Flight cancellations and fuel strikes will bring even more travel chaos

Another 1,500 canceled British Airways flights and strike action by aircraft-loading workers at Heathrow threaten to wreak havoc on the UK’s summer getaway.

The airline warned on Tuesday it would cancel extra flights in the coming weeks as it struggles to deal with disruptions and staff shortages, shortly before airport staff said they were preparing to walk out on the first weekend of the school holidays.

The Union Unite said members employed by Aviation Fuel Services – one of four companies providing refueling services at the UK’s busiest airport – will stage an initial 72-hour strike from July 21 to 24 in a pay dispute.

He warned the strike would cause “significant disruption and delays” as the company provides services to almost 70 airlines operating at Heathrow – although he added there was still room to reach a deal “if AFS comes back to the table for negotiations’.

The threat of extended strike action will add to the woes of airlines as they seek to prevent a repeat of the delays and cancellations that affected passengers during the UK school term last month.

BA’s operations at Heathrow will not be affected by any industrial action at AFS as it uses different refueling companies. But the airline faces the possibility of a strike by around half of its own check-in staff at Heathrow, which could potentially take place over the same weekend – although unions Unite and GMB have yet to set a date for action.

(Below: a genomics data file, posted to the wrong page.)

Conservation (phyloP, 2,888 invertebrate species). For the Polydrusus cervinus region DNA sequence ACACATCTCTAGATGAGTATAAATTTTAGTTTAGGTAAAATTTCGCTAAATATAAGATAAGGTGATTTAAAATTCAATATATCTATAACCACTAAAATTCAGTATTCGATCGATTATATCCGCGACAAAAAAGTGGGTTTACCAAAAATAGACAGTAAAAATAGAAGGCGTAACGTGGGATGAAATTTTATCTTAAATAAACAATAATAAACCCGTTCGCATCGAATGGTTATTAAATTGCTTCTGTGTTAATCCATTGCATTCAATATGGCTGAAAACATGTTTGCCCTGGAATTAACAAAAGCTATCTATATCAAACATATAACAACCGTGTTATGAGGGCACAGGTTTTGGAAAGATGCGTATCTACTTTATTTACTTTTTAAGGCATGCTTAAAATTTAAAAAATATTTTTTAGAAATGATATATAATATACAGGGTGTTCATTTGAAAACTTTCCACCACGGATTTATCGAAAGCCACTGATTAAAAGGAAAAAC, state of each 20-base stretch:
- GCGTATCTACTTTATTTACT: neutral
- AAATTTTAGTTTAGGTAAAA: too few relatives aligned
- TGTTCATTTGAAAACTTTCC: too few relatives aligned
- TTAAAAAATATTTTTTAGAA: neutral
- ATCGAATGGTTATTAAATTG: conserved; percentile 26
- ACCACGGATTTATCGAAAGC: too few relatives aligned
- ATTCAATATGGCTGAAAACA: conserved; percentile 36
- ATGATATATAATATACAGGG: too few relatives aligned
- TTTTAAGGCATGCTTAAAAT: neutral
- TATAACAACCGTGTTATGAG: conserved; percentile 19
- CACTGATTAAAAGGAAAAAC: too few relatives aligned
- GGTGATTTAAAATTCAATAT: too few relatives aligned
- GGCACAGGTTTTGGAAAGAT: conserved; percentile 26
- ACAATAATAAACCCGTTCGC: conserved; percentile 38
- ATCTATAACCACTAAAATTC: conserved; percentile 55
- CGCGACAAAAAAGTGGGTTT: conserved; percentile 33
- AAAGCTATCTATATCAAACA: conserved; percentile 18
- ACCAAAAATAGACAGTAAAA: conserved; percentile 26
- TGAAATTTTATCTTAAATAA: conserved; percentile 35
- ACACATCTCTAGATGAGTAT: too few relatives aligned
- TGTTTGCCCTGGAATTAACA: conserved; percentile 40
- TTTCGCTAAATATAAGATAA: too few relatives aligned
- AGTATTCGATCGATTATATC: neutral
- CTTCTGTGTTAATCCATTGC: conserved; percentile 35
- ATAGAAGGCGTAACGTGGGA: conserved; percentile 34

BA on Tuesday said it would further reduce its summer schedule because aviation sector was facing “the most challenging period in its history”.

It is also said to be reconsidering whether to cut more flights later this week after the UK government announced an amnesty to strict rules forcing airlines to use or lose their lucrative take-off and landing slots.

B.A lay out plans in May to cut flights by 10 percent during its summer season, which runs between March and October, to try to bring reliability to its intermittent operations.

The carrier has now decided to cut another 1%, which equates to around 1,500 flights, most of which will be operated this month.

By ending flights earlier, BA management hopes to avoid the last-minute disruption that affected some UK airlines early last month, leading to chaotic scenes as many passengers learned of canceled flights one day after they arrived at the airport.

Still, the need to lose more flights is a blow to the airline and chief executive Sean Doyle, who had hoped decisive action in May would allow the group to fully meet its shortened schedule.

BA is understaffed after cutting around 10,000 jobs during the pandemic, but is also suffering from the wider resourcing problems facing the whole industry, including airports, subcontractors and air traffic control staff.

“As the entire aviation industry continues to face the most challenging period in its history, it has unfortunately become necessary to make some additional redundancies. We are contacting customers to apologize and offer to rebook or issue a full refund,” the airline said in a statement.

Other airlines, including easyJet and Lufthansa, have been forced to take similar action shorten their schedules after overestimating how many flights they and their suppliers could secure this summer.

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